Since 2014, eastern Ukraine has been destabilized by a conflict between the self-proclaimed republics of Donetsk and Luhansk and the Ukrainian government. These clashes resulted in the death of more than 3,000 civilians, injured 7,000 and affected 5.4 million people. The Minsk agreements signed back in 2015 never succeeded in bringing peace and stability to the region.
Russia’s launch of a military offensive on Ukrainian territory on February 24, 2022 led to the largest refugee crisis in Europe since World War II. More than 6.5 million civilians are displaced in the country and 7.84 million have taken refuge in Europe.
*Ukraine is currently facing an unprecedented humanitarian crisis with 17.7 million people in need.
Regular air and ground attacks heavily affect the functioning of essential services, such as hospitals, health centers, schools, but also the livelihoods of the civilian population. Since October, attacks on energy infrastructure have resulted in the destruction of almost 50% of Ukraine’s energy system. This has consequences for millions of civilians, especially in large cities, who experience daily power and heating cuts in the middle of winter.
* Office for the Coordination of Humanitarian Affairs (OCHA)
Description of the mission
Première Urgence Internationale has been operational since 2015 in the Donetsk region, on both sides of the contact line. Faced with a humanitarian situation that has resulted in multi-sectoral needs for the populations, Première Urgence Internationale has developed an integrated approach combining health, mental health, access to water, hygiene and sanitation in health infrastructures. Thus, Première Urgence Internationale has directly supported beneficiaries (free access to medicines) and the health and social system of this region (provision of medical equipment).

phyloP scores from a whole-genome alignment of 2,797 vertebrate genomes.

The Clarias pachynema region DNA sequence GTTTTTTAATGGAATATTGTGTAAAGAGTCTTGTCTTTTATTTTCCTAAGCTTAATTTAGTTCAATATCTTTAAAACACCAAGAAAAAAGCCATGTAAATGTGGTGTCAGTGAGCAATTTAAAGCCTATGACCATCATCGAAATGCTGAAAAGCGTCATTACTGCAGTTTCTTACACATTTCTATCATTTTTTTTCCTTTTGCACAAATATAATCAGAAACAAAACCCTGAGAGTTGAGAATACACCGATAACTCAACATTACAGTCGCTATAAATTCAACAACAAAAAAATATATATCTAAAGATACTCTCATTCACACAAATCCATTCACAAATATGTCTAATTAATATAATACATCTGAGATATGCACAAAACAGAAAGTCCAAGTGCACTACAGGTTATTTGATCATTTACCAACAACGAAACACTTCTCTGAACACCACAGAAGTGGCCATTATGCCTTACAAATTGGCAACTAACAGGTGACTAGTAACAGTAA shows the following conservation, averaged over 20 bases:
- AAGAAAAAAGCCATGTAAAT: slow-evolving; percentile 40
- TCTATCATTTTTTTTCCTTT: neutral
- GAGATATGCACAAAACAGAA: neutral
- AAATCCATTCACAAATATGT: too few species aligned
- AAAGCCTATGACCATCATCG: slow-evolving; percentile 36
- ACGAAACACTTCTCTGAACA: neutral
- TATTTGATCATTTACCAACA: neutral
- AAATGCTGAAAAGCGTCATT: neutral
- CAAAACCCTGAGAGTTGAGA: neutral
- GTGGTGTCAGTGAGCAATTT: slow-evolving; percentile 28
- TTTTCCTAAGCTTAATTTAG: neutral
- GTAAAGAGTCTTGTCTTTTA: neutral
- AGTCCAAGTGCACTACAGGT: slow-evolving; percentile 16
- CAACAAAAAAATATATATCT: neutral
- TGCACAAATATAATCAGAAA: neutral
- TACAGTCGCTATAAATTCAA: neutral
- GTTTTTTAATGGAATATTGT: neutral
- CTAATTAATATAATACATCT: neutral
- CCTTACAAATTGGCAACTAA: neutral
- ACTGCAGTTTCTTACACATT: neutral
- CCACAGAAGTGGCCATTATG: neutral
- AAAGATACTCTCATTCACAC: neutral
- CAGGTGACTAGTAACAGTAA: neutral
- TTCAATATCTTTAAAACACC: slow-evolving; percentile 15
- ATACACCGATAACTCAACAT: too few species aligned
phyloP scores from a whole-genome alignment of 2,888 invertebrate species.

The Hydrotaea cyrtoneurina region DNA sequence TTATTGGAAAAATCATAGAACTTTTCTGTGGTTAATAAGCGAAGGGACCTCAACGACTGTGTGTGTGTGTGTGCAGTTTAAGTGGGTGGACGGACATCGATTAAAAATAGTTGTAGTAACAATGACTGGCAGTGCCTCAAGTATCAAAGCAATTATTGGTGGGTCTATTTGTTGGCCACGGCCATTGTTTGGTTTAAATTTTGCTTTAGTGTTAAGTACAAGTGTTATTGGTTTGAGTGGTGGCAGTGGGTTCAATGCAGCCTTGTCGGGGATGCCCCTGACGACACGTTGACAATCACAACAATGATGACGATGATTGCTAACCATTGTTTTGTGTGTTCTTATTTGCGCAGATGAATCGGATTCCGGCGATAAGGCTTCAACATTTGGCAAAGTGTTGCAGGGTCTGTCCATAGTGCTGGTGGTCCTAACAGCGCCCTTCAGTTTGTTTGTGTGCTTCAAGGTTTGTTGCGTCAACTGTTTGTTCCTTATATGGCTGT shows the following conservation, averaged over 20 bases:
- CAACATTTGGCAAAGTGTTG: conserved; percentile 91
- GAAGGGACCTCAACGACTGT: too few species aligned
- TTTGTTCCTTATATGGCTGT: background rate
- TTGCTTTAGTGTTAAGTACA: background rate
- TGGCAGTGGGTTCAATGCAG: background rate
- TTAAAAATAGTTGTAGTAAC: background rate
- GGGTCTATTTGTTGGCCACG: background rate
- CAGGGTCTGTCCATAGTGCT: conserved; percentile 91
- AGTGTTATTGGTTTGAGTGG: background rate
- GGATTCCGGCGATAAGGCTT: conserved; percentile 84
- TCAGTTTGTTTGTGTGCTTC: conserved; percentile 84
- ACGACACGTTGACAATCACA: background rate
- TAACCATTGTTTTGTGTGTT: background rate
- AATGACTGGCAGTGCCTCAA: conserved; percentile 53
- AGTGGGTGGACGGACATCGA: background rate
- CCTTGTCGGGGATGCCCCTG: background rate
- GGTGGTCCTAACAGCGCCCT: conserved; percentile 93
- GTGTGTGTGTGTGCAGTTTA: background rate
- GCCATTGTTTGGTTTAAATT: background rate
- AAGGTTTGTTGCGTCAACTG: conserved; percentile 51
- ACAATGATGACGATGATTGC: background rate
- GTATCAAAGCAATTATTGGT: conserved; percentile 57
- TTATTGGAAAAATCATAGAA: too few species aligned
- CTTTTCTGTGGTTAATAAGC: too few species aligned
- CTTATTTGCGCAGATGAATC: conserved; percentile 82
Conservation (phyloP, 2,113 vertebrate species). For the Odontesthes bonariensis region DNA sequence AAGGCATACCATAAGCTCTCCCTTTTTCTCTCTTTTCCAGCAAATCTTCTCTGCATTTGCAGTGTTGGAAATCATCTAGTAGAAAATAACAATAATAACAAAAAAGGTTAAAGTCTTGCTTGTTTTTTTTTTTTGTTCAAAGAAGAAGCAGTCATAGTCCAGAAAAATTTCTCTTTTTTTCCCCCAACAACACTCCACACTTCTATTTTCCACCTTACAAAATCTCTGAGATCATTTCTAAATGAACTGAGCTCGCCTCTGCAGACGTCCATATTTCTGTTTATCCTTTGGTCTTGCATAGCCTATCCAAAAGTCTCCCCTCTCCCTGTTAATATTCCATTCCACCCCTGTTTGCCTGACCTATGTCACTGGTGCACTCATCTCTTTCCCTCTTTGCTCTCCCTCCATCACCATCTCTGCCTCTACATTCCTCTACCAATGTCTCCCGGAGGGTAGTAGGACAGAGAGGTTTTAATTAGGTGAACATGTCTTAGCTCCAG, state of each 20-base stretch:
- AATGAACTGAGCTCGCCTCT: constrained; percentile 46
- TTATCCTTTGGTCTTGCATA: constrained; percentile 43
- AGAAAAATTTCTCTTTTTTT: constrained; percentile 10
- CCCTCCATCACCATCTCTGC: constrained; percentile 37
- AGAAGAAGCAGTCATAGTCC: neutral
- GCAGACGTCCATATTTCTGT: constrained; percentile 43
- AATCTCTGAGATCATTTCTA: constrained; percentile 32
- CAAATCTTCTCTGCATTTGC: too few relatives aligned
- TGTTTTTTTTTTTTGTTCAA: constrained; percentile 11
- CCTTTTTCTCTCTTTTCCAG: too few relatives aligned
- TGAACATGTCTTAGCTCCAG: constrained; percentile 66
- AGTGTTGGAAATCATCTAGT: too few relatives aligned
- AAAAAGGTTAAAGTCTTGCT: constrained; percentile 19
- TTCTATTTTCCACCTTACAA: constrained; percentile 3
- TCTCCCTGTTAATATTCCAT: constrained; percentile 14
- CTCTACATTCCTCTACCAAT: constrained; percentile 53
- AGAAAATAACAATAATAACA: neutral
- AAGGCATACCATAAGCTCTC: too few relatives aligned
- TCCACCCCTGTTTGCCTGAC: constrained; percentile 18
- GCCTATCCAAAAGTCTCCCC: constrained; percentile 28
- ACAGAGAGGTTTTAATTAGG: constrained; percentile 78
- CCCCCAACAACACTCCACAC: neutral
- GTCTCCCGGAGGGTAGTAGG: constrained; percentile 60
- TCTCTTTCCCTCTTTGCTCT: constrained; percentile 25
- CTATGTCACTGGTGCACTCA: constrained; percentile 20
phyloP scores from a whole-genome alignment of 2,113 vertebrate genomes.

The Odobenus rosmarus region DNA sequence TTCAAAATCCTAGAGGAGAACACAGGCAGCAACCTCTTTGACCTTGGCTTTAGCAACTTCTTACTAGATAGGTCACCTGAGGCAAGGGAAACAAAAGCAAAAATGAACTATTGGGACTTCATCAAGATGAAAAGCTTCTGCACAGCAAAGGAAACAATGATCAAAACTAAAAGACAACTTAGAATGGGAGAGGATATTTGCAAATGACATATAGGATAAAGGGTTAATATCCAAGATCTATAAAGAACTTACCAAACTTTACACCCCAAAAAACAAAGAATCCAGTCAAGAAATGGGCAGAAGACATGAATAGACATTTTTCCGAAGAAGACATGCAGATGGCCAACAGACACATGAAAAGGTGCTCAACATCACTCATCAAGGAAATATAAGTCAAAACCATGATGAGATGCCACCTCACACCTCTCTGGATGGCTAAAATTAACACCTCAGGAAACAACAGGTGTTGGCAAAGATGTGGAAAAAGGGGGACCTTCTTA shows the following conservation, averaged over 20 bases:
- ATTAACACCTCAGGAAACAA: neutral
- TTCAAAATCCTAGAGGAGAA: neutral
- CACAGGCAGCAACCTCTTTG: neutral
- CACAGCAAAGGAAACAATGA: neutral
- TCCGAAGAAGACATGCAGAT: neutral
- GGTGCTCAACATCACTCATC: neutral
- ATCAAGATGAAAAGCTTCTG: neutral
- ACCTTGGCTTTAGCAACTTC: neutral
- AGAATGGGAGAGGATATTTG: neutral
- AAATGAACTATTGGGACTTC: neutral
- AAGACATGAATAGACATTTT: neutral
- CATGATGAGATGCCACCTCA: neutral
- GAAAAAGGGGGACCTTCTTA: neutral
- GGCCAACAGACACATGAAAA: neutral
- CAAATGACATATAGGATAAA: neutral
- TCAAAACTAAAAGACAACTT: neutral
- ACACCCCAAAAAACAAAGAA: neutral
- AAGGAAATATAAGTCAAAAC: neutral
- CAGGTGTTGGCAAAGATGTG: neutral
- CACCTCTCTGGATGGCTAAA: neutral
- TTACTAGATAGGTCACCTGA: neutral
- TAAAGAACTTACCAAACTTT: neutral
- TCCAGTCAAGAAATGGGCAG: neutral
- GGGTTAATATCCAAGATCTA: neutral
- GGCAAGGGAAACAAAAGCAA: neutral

Since February 24th, in the context of an unprecedented humanitarian crisis in Ukraine, Première Urgence Internationale has been responding to the most urgent needs of the civilian population. Première Urgence Internationale has deployed its teams in the regions of Lviv, Dnipro, Poltava, Kharkiv and Donetsk, in order to support internally displaced persons living in reception centers with free health, mental health and protection consultations, and local Ukrainian organisations and structures with in-kind donations.
Premiere Urgence Internationale in action
In 2022, Première Urgence Internationale rapidly adapted its humanitarian response to the urgency of the situation in two ways
- the extension of operations to other areas affected by the war in Ukraine,
- assistance to refugees in Poland with the opening of a mission in March.
Première Urgence Internationale has opened offices in Dnipro and Lviv in order to develop programs to support the most vulnerable civilian populations in the East and West.
Première Urgence Internationale has deployed mobile medical teams to provide initial medical assistance to displaced civilian populations whose access to healthcare has been temporarily limited or stopped due to the fighting. Première Urgence Internationale‘s mobile teams intervene directly in collective accommodation centers, which are mainly in rural areas. They provide health, psychology and protection consultations, complementing the Ukrainian health infrastructures which continue to function.
Première Urgence Internationale in Ukraine has also developed a strategy of direct assistance to the civilian population (distribution of hygiene kits), to local associations managing reception centers (distribution of furniture) and structural assistance to health establishments (distribution of heating materials, household products, personal protective equipment).
Ukraine: our distributions to meet local humanitarian needs nearly ten months after the start of the war.
The Première Urgence Internationale teams continue to respond to the most urgent needs of the civilian populations affected by the war in Ukraine.
La Chronique N°141 – December 2022
This edition of La Chronique looks at the anxieties of Ukrainians facing this winter as an estimated 30% of the country’s energy infrastructure has been damaged.
You will find our photo essay on the millions of internally displaced people in Ukraine, most of whom are temporarily housed in collective centers in different regions.